U.S. Congressman: Additional Funds Will be Ready if Needed for Paycheck Protection Program

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By Clint Thompson

Buddy Carter

The Paycheck Protection Program (PPP), an integral part of the $2 trillion Coronavirus Aid, Relief and Economic Security (CARES) Act, that will aid small businesses recover amid the ongoing coronavirus pandemic, may not have sufficient funds to support the $350 billion allocated for the program.

One United States Congressman insists, though, that additional funds will be ready if needed.

“There’s going to be a Phase 4 (coronavirus aid package). I am more certain now that there is going to be a phase 4,” said Buddy Carter (R-Ga.), who represents Georgia’s 1st District in the House of Representatives. “The short answer is, if we need more money, we’re going to allocate more money.”

The program was designed to prevent workers from being laid off and small businesses from going out of business during a global pandemic that has halted the world’s economy. Those farmers or businesses, who qualify for the program, need to apply as soon as possible.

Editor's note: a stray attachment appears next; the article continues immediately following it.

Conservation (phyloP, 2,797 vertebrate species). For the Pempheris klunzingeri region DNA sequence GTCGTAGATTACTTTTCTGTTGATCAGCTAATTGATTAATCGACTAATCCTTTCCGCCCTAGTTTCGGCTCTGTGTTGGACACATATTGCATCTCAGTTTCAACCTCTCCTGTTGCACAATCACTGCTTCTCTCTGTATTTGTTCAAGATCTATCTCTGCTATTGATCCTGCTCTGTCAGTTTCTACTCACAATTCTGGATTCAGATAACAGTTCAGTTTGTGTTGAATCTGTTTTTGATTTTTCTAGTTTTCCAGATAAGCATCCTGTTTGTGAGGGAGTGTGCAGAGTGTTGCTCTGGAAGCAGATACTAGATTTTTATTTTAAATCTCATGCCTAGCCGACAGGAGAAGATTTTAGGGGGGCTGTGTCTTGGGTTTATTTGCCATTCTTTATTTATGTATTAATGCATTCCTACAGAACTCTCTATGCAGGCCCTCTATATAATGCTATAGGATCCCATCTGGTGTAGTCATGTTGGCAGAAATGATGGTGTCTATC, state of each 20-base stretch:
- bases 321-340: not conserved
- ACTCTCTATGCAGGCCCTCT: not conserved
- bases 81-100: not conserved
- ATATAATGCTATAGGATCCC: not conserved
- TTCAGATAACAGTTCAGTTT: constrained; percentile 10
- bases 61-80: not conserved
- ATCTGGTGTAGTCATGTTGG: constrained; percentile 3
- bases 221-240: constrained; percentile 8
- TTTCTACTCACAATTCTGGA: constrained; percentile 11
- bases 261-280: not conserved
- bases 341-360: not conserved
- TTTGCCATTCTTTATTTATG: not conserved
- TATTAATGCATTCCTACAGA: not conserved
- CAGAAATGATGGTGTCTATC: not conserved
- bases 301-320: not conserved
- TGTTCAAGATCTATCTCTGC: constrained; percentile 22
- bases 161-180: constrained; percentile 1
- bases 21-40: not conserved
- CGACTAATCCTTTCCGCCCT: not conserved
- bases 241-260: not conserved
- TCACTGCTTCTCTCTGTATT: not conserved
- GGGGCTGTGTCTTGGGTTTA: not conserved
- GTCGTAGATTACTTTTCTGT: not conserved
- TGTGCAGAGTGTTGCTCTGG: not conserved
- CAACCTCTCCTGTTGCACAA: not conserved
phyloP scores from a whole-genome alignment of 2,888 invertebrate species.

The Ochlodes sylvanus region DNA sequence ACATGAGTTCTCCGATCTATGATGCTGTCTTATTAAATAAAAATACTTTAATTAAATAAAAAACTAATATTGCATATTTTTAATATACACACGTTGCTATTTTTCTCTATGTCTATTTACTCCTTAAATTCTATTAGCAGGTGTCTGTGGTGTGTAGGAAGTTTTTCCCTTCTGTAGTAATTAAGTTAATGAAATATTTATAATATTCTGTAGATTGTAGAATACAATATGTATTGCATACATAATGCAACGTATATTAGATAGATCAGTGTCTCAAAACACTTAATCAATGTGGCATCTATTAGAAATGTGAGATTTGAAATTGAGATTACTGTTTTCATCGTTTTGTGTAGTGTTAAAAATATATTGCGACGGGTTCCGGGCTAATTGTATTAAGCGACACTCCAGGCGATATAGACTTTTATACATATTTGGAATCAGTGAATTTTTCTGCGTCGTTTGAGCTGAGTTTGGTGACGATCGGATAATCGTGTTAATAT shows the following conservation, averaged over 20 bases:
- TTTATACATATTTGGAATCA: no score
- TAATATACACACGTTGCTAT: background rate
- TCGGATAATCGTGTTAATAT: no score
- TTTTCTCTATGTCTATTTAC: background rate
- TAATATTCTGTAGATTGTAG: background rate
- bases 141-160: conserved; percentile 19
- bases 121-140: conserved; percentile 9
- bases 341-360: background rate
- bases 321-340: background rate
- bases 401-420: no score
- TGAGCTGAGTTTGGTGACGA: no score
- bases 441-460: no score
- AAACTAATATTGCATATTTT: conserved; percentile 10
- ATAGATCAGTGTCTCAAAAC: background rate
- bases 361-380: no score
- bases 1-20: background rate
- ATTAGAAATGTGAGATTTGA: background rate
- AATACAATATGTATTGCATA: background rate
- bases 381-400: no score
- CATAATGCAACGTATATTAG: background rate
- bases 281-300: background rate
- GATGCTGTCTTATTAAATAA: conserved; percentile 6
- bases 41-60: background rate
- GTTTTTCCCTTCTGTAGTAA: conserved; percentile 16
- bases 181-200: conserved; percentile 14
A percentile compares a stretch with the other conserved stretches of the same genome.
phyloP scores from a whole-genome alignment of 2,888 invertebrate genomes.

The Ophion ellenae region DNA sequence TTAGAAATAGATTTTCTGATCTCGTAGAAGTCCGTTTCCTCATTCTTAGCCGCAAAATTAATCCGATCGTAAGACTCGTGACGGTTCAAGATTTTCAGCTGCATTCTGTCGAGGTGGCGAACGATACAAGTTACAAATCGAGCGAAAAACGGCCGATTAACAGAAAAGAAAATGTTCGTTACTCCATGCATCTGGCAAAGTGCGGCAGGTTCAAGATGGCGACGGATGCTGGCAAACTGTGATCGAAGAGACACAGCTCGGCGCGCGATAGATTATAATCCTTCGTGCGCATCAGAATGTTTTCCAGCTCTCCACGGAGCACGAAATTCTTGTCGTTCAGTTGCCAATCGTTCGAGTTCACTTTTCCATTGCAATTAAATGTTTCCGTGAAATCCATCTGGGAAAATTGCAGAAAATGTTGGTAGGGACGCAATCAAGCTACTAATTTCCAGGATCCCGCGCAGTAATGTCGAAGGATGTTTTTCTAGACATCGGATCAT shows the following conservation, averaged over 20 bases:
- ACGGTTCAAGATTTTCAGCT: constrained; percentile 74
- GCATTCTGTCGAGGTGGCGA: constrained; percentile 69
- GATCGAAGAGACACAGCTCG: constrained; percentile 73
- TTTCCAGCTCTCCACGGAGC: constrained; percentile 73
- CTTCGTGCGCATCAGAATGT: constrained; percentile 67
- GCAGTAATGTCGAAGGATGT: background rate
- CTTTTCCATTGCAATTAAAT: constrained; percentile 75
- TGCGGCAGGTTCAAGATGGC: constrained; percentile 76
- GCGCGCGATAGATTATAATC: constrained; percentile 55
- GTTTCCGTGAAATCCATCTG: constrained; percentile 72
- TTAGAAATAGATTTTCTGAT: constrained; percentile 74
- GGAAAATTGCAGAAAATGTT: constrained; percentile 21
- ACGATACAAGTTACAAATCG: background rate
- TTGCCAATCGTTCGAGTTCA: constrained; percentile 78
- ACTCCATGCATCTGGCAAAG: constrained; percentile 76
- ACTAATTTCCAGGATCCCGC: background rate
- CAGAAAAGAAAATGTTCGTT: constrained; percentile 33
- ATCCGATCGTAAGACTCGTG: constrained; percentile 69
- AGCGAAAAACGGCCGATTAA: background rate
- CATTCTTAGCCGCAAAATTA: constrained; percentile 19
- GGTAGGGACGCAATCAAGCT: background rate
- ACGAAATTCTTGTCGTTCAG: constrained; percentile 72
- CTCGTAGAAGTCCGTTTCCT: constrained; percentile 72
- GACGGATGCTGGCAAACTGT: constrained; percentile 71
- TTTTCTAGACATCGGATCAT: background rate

“We intentionally made it somewhat ‘loose’ if you will, somewhat loose in that we wanted the agencies to be able to get this money out as quickly as possible. Therefore, we left a lot of the rules and regulations up to the agencies. There’s been some bumps in the road and that’s to be expected. But we intentionally did that because the message we sent to the agencies was, you need to get this money out as soon as possible,” Carter said. “We’re not going to burden you with rules and regulations and then ask you to get out as quickly as possible.”

Carter said small businesses make up 99% of the businesses in America.

“What we wanted to do was make sure we maintained the employee-employer relationship. That’s very important, particularly for our farmers, particularly for our small businesses. You’ll be able to get up to two and a half times your average monthly payroll,” Carter said. “That is very important because, again, we want you to maintain that relationship with your employee.

“We don’t want to hear about people being separated from their businesses. That’s vitally important.”

He emphasized that the applicant can be forgiven, if 75% is used for payroll,

“Therefore, this PPP loan actually turns into a grant. That is very important because we wanted to make sure we get the relief out there,” Carter said.

About the Author
Clint Thompson

Clint Thompson

Multimedia Journalist for AgNet Media Inc.